The former Federal Finance Minister and Chancellor candidate Peer Steinbrück (SPD) expects “rough times” and three to five “very difficult” years for Germany as a result of the corona pandemic and the Ukraine war. The prosperity paradigm of the Federal Republic is clearly in question for several years with a view to growth and large scope for distribution. An increase in unemployment is also possible. “I believe that due to a certain inertia among the civilian population, it has not yet been understood what this turning point means”.
In his view, the United States would orient itself more towards the Asia-Pacific region and therefore make demands. “They will expect more responsibility from Europe and that is why the issue of a certain leadership role for Germany plays a central role,” stressed Steinbrück. “I believe that the SPD has suppressed this for decades.”
In general, he would like a “much more violent and clearer debate” about the priorities of government spending, with a view to the consequences of the corona pandemic, the defense capability of the Bundeswehr, climate change, reconstruction aid for Ukraine, digitization, affordable housing, the state of the schools and the infrastructure in the country as well as a demographically stable pension scheme.
But not with the effect of “taking the money out of the social budget”, rather it should go “under the principle of need” to those “who are the losers in this society”.
Steinbrück, who as a minister was confronted with the euro financial crisis, criticized the European Central Bank’s (ECB) handling of inflation. This was foreseeable and “a risk hovering over us for a year or two”. The current situation is not solely due to the war. Rather, the risk had already been created beforehand, “among other things due to the ultra-expansive policy of the ECB”.
The bank underestimated inflation and tried to camouflage. Steinbrück accused the ECB of having “pumped a lot of money into the markets and should have known that the question was: How do I get the toothpaste back in the tube?”.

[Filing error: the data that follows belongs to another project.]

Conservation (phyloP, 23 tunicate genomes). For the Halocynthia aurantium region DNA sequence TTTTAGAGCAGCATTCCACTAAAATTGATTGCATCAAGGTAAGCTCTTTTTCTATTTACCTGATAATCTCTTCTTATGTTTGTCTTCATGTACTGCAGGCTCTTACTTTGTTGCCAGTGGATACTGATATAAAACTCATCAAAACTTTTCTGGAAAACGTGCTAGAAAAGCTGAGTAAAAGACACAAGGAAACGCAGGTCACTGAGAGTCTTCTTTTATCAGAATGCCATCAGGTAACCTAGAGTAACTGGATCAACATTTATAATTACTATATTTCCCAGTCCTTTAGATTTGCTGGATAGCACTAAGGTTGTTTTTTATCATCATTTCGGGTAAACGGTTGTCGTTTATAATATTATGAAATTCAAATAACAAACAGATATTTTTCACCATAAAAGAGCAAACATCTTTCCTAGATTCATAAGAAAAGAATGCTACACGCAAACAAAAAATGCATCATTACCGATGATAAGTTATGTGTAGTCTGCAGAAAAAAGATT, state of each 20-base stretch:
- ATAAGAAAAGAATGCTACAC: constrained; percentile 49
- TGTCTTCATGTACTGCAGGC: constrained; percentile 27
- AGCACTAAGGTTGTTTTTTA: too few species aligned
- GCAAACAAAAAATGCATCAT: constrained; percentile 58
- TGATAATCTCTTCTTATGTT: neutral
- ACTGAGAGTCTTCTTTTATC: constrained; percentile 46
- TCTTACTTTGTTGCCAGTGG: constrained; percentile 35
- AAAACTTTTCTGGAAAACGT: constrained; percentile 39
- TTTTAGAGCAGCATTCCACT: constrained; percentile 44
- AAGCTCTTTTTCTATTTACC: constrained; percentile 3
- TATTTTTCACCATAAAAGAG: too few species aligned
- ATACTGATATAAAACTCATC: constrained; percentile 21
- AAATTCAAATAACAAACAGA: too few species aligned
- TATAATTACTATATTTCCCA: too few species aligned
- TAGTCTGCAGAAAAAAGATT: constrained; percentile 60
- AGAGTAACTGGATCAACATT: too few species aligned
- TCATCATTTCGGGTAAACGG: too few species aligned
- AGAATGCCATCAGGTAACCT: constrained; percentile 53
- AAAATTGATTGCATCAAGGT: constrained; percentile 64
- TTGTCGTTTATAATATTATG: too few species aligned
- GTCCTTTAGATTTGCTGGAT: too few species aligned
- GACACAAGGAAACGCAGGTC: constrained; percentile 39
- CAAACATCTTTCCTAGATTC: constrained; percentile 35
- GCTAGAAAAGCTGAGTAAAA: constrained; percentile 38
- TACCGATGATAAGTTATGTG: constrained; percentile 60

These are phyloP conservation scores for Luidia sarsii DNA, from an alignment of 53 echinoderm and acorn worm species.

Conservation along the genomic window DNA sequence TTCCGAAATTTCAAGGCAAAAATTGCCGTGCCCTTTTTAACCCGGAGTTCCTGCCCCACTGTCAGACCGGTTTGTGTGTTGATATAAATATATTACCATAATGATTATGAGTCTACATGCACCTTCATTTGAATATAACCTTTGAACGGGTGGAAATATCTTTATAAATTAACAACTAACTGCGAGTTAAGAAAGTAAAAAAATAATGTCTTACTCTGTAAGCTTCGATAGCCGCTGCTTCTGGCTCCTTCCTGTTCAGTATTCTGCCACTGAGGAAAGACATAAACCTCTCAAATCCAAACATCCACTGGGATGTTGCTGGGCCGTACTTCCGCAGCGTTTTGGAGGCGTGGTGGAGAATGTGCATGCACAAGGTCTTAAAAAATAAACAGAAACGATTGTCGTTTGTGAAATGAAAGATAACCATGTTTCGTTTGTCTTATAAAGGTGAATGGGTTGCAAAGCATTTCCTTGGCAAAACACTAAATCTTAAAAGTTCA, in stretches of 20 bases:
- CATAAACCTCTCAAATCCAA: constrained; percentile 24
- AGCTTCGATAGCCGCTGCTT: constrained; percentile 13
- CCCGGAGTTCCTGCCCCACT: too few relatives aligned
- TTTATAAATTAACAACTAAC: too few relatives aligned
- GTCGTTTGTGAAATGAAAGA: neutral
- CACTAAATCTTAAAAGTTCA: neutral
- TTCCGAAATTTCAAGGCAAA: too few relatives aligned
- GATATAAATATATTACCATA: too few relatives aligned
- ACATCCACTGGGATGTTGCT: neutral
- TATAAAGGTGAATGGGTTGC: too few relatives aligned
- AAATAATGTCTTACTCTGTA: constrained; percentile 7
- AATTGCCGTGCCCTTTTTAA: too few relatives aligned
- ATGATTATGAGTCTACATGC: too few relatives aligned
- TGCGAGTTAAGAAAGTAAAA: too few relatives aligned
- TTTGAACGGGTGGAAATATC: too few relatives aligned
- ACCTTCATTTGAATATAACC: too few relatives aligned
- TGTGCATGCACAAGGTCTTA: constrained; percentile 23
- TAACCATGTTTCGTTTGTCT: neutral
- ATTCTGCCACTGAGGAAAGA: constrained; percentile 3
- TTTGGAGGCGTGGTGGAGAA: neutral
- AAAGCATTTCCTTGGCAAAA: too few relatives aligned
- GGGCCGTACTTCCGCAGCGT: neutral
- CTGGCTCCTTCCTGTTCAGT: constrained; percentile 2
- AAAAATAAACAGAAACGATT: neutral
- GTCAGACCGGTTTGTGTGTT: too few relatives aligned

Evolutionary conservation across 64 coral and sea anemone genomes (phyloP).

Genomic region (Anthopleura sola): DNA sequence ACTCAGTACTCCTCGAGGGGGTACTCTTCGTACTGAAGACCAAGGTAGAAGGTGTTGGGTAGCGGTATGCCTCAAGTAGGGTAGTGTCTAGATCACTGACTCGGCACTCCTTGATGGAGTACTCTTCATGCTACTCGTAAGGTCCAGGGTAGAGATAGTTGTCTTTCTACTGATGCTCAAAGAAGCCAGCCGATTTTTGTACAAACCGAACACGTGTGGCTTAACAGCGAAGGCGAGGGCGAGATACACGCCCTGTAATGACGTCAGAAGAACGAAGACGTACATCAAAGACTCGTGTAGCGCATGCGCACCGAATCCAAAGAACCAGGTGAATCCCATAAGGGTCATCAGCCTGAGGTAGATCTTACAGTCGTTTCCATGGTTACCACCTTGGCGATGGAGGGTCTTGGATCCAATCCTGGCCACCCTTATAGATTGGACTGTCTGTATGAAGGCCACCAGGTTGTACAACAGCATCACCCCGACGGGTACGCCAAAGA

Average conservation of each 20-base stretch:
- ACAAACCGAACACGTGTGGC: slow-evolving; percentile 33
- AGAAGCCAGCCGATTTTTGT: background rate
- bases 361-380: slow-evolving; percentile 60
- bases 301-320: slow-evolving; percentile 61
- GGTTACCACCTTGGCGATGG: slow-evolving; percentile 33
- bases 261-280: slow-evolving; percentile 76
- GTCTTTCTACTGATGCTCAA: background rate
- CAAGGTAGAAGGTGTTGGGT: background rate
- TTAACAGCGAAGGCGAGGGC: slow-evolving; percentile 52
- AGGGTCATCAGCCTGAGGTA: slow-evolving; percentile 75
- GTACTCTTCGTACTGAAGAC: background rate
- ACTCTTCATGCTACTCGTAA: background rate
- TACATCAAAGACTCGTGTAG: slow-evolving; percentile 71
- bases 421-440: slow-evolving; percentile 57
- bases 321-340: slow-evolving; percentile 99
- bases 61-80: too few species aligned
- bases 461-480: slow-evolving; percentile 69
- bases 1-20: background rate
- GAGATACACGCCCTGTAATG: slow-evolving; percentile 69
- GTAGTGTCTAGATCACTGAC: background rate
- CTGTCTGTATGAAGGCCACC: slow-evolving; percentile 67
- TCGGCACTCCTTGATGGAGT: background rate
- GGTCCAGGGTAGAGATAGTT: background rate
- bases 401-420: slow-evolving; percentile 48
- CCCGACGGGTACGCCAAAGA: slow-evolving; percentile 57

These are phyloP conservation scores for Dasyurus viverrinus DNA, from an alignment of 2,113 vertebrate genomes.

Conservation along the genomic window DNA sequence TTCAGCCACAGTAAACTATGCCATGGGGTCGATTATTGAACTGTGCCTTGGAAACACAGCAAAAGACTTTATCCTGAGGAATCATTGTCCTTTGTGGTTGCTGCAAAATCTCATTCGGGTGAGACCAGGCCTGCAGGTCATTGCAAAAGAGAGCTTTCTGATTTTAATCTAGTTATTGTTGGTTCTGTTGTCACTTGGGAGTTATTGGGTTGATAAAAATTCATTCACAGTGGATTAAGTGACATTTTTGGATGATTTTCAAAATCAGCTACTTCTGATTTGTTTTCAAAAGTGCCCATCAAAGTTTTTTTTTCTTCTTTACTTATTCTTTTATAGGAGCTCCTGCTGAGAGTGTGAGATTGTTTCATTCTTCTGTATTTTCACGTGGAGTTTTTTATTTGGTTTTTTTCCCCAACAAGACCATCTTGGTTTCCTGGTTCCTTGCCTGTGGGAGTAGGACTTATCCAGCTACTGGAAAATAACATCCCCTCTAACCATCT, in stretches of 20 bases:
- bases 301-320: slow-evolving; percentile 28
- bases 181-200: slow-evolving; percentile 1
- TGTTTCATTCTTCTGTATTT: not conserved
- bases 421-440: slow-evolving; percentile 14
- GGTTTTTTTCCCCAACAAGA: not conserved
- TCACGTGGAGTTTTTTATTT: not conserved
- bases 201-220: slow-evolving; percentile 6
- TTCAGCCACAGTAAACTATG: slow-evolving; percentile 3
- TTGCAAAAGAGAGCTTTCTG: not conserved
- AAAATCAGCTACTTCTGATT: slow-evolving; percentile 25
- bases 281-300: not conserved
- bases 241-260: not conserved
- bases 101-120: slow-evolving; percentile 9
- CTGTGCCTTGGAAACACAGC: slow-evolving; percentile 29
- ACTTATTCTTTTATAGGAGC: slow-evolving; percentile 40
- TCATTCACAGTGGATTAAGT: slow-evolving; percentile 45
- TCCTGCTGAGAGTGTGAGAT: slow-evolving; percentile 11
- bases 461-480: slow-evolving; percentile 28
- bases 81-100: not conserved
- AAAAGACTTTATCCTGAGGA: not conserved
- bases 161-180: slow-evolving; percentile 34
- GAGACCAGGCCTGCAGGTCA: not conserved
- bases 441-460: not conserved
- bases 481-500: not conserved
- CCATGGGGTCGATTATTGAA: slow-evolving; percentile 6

Steinbrück is skeptical that Ukraine could be given the status of an EU accession candidate. This is solely due to the war. “There are admission criteria, and unfortunately Ukraine is quite far away from that.” It is a country “riddled with oligarchs, which is highly corrupt and which clearly has a very political judiciary”.
Meanwhile, Steinbrück also doubts that the current Minister of Finance, Christian Lindner (FDP), will be able to comply with the debt brake in the future. “I don’t know how he intends to do it. Especially how he intends to do it without raising taxes.”
For example, an increase in inheritance tax is possible. The wealthy have been the winners of the last ten years, and the federal government must ask itself “whether a certain increase in inheritance tax”, for example to finance school equipment, “would not be the right measure”.
Outside of Steinbrück’s interview, the journalists Ulrich Wickert (former daily news moderator), Ulrike Herrmann (taz) and Michael Bröcker (The Pioneer) also commented on current political events on “Maischberger”.
Right at the beginning of the program, Sandra Maischberger asked Ulrich Wickert for a definition of the word “Scholzen” – a term that was coined by Scholz’ previous behavior in the role of Chancellor. “Explaining something without emotion, what a political decision is. But to explain it in such a way that you can’t pin it down afterwards,” Wickert defined. As a contrast to this, he sees “habenen”. In the Ukraine, “scholz it” would mean “promise a lot – keep little”, read Maischberger.
Ulrike Herrmann saw this definition as a communication strategy. She emphasized that “all politicians broadcast for their own people”. In the event of a partial defeat, it is important to be able to communicate: “It’s not up to us, the Ukrainians, it’s up to the West.”